In 2015, Haweya Mohamed created Afrobytes, an annual marketplace gathering tech talent from all across the world with the desire to meet the needs of African innovation hubs. Ayiba’s Precious Obiabunmo interviews Haweya about her entrepreneurship journey, balancing the gender conversation when it comes to technology and opportunity, and her newest initiative: The Colors. This NextGen Series is in partnership with the Concordia Summit.
How do you define ‘entrepreneur?’ What had shaped that definition for you?
I knew very quickly that my life should take that path. Before me, no one was an entrepreneur in my family. I did not start with the idea of being the next Unicorn, but simply with the idea to meet great people and have an impact on peoples’ lives. I also like risks, my whole life so far has been marked by risks. It used to stress my mother a lot, but she is used to it now. She trusts me.
For me, entrepreneurship is being highly open to the idea of changing the world.
It must come from my education. My mother (I lost my father when I was 2) raised 5 kids alone and in her daily life she bootstrapped, but she always found some time to tell us to do our best in life – for ourselves and for others. This is what I am doing today. I meet the people I want to meet, I work with the people I want to work with, and moreover, I share my experience with the next generation. I love encouraging people.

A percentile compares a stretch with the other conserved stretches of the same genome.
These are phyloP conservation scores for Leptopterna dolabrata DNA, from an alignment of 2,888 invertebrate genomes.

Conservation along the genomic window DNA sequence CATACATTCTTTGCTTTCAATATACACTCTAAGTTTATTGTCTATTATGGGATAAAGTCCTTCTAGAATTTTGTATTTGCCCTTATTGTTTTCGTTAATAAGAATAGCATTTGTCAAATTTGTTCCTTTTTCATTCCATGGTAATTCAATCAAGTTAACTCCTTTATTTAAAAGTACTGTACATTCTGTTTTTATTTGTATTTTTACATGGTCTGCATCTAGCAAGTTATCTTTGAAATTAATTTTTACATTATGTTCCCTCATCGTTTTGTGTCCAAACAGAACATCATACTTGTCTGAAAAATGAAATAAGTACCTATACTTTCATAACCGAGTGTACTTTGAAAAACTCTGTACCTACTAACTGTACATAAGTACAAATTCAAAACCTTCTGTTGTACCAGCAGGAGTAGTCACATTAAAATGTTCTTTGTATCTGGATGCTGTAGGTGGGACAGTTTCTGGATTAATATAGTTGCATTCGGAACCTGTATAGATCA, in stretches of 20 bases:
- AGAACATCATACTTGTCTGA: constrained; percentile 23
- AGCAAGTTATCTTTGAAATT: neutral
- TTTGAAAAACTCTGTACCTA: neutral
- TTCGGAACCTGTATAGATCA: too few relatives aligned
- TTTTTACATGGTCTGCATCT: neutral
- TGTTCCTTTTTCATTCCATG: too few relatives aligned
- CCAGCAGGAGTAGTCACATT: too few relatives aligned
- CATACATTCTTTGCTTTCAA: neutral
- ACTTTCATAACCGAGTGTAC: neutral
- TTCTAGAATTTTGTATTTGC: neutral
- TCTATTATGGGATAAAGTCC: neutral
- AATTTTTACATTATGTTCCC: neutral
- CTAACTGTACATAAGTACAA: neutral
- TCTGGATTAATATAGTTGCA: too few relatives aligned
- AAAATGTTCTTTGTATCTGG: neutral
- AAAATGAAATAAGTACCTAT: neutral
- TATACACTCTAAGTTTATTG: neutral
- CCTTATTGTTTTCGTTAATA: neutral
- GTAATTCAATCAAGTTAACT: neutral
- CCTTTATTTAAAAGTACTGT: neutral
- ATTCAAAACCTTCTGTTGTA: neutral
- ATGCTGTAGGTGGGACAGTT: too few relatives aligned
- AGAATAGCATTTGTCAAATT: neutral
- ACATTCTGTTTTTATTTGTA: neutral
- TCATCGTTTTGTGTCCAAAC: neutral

What’s your mission statement as an entrepreneur?
Our mission is to redefine the relationship between Africa and Europe through technology and innovation. Beyond the economic project, it was important in 2015 when we started to show the world a continent they do not necessarily know. Five years ago the words “Africa and innovation” didn’t really go together… Today it’s a fact. At the time, we wanted to change the key words dedicated to Africa, I have the feeling that it has evolved a little bit.
How is Afrobytes defining its social impact long term, and what role do you see for government or civil society partners in achieving that vision?
Afrobytes, an international marketplace, is the only event that brings together the world’s experts in African technology in Paris. Afrobytes’ mission is to connect the best of African tech with the best of global tech.
Leading companies such as Facebook, Google, Consensys, SAP, Kaspersky, LVMH, Sanofi, JCDecaux, Instagram, Alibaba and many others have participated in Afrobytes to meet the best technological talent in African markets. These events are covered by international media such as BBC, France 24, Quartz, TechCrunch, Black Enterprise, Forbes, TV5Monde, Les Echos, and Le Figaro. The work and influence of Afrobytes is now recognized around the world.
In 2018, Ammin and I were ranked among the 100 Most Creative People in Business by Fast Company magazine (rank 94-95) and the 50 Most Daring Entrepreneurs by Entrepreneur magazine.
It means a lot for us, it shows that people understand the role we play, the collaborations between the participants created, the networks built (companies, investors, media, startups) and the visibility we offer thanks to organizational like you, the media.